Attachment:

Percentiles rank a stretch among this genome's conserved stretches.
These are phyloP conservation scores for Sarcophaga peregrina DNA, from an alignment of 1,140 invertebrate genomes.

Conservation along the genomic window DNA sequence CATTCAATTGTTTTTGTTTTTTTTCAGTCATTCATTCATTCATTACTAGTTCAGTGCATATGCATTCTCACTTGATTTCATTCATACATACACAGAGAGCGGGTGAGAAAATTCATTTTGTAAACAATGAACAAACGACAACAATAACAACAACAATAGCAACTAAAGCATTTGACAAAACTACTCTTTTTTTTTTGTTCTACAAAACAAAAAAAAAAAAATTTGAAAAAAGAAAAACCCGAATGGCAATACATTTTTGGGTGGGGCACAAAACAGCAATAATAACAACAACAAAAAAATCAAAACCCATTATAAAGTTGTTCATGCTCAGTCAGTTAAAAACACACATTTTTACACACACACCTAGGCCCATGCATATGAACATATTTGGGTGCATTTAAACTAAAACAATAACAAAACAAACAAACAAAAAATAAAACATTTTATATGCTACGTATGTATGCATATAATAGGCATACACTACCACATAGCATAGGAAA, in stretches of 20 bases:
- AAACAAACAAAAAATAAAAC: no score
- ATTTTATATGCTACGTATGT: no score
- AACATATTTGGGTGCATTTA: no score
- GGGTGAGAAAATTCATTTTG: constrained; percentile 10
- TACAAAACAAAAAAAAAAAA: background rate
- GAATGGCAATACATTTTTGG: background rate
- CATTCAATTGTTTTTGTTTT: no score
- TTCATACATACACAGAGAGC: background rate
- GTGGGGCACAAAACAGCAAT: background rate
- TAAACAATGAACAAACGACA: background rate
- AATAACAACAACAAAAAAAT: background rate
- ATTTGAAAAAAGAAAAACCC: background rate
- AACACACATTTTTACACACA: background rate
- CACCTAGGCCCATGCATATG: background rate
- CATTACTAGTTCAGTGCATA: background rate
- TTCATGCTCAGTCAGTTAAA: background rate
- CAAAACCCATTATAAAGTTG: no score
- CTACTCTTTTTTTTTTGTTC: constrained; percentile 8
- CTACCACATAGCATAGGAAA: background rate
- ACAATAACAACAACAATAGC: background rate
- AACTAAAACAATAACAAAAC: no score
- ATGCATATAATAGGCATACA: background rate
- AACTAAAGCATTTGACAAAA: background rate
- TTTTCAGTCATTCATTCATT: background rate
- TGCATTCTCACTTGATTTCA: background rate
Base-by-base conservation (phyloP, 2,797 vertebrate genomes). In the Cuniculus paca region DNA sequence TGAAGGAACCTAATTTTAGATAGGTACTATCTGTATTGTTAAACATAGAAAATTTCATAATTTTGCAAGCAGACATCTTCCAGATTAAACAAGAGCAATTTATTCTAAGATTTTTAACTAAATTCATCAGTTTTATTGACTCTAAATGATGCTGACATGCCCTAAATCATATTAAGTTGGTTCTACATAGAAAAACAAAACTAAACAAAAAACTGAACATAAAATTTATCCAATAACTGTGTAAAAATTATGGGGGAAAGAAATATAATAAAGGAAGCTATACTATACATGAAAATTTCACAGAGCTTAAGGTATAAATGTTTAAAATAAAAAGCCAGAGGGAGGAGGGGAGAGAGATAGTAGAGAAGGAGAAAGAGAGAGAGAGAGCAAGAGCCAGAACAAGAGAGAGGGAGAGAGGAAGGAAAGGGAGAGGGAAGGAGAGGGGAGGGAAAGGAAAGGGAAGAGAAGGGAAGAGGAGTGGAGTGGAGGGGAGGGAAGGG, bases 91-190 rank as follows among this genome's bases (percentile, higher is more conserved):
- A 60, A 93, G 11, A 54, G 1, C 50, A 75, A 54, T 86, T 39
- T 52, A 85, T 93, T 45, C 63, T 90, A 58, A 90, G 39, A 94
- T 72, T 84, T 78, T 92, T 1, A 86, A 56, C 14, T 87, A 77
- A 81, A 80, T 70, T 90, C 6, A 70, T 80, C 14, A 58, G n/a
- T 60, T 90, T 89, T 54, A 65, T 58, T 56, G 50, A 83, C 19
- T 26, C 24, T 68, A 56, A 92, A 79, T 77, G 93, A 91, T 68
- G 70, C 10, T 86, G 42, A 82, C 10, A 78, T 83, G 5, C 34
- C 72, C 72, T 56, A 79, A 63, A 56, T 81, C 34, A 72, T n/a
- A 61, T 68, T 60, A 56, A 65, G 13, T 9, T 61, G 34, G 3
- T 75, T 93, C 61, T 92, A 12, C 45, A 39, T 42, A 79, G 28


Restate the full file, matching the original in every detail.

Percentiles rank a stretch among this genome's conserved stretches.
These are phyloP conservation scores for Sarcophaga peregrina DNA, from an alignment of 1,140 invertebrate genomes.

Conservation along the genomic window DNA sequence CATTCAATTGTTTTTGTTTTTTTTCAGTCATTCATTCATTCATTACTAGTTCAGTGCATATGCATTCTCACTTGATTTCATTCATACATACACAGAGAGCGGGTGAGAAAATTCATTTTGTAAACAATGAACAAACGACAACAATAACAACAACAATAGCAACTAAAGCATTTGACAAAACTACTCTTTTTTTTTTGTTCTACAAAACAAAAAAAAAAAAATTTGAAAAAAGAAAAACCCGAATGGCAATACATTTTTGGGTGGGGCACAAAACAGCAATAATAACAACAACAAAAAAATCAAAACCCATTATAAAGTTGTTCATGCTCAGTCAGTTAAAAACACACATTTTTACACACACACCTAGGCCCATGCATATGAACATATTTGGGTGCATTTAAACTAAAACAATAACAAAACAAACAAACAAAAAATAAAACATTTTATATGCTACGTATGTATGCATATAATAGGCATACACTACCACATAGCATAGGAAA, in stretches of 20 bases:
- AAACAAACAAAAAATAAAAC: no score
- ATTTTATATGCTACGTATGT: no score
- AACATATTTGGGTGCATTTA: no score
- GGGTGAGAAAATTCATTTTG: constrained; percentile 10
- TACAAAACAAAAAAAAAAAA: background rate
- GAATGGCAATACATTTTTGG: background rate
- CATTCAATTGTTTTTGTTTT: no score
- TTCATACATACACAGAGAGC: background rate
- GTGGGGCACAAAACAGCAAT: background rate
- TAAACAATGAACAAACGACA: background rate
- AATAACAACAACAAAAAAAT: background rate
- ATTTGAAAAAAGAAAAACCC: background rate
- AACACACATTTTTACACACA: background rate
- CACCTAGGCCCATGCATATG: background rate
- CATTACTAGTTCAGTGCATA: background rate
- TTCATGCTCAGTCAGTTAAA: background rate
- CAAAACCCATTATAAAGTTG: no score
- CTACTCTTTTTTTTTTGTTC: constrained; percentile 8
- CTACCACATAGCATAGGAAA: background rate
- ACAATAACAACAACAATAGC: background rate
- AACTAAAACAATAACAAAAC: no score
- ATGCATATAATAGGCATACA: background rate
- AACTAAAGCATTTGACAAAA: background rate
- TTTTCAGTCATTCATTCATT: background rate
- TGCATTCTCACTTGATTTCA: background rate
Base-by-base conservation (phyloP, 2,797 vertebrate genomes). In the Cuniculus paca region DNA sequence TGAAGGAACCTAATTTTAGATAGGTACTATCTGTATTGTTAAACATAGAAAATTTCATAATTTTGCAAGCAGACATCTTCCAGATTAAACAAGAGCAATTTATTCTAAGATTTTTAACTAAATTCATCAGTTTTATTGACTCTAAATGATGCTGACATGCCCTAAATCATATTAAGTTGGTTCTACATAGAAAAACAAAACTAAACAAAAAACTGAACATAAAATTTATCCAATAACTGTGTAAAAATTATGGGGGAAAGAAATATAATAAAGGAAGCTATACTATACATGAAAATTTCACAGAGCTTAAGGTATAAATGTTTAAAATAAAAAGCCAGAGGGAGGAGGGGAGAGAGATAGTAGAGAAGGAGAAAGAGAGAGAGAGAGCAAGAGCCAGAACAAGAGAGAGGGAGAGAGGAAGGAAAGGGAGAGGGAAGGAGAGGGGAGGGAAAGGAAAGGGAAGAGAAGGGAAGAGGAGTGGAGTGGAGGGGAGGGAAGGG, bases 91-190 rank as follows among this genome's bases (percentile, higher is more conserved):
- A 60, A 93, G 11, A 54, G 1, C 50, A 75, A 54, T 86, T 39
- T 52, A 85, T 93, T 45, C 63, T 90, A 58, A 90, G 39, A 94
- T 72, T 84, T 78, T 92, T 1, A 86, A 56, C 14, T 87, A 77
- A 81, A 80, T 70, T 90, C 6, A 70, T 80, C 14, A 58, G n/a
- T 60, T 90, T 89, T 54, A 65, T 58, T 56, G 50, A 83, C 19
- T 26, C 24, T 68, A 56, A 92, A 79, T 77, G 93, A 91, T 68
- G 70, C 10, T 86, G 42, A 82, C 10, A 78, T 83, G 5, C 34
- C 72, C 72, T 56, A 79, A 63, A 56, T 81, C 34, A 72, T n/a
- A 61, T 68, T 60, A 56, A 65, G 13, T 9, T 61, G 34, G 3
- T 75, T 93, C 61, T 92, A 12, C 45, A 39, T 42, A 79, G 28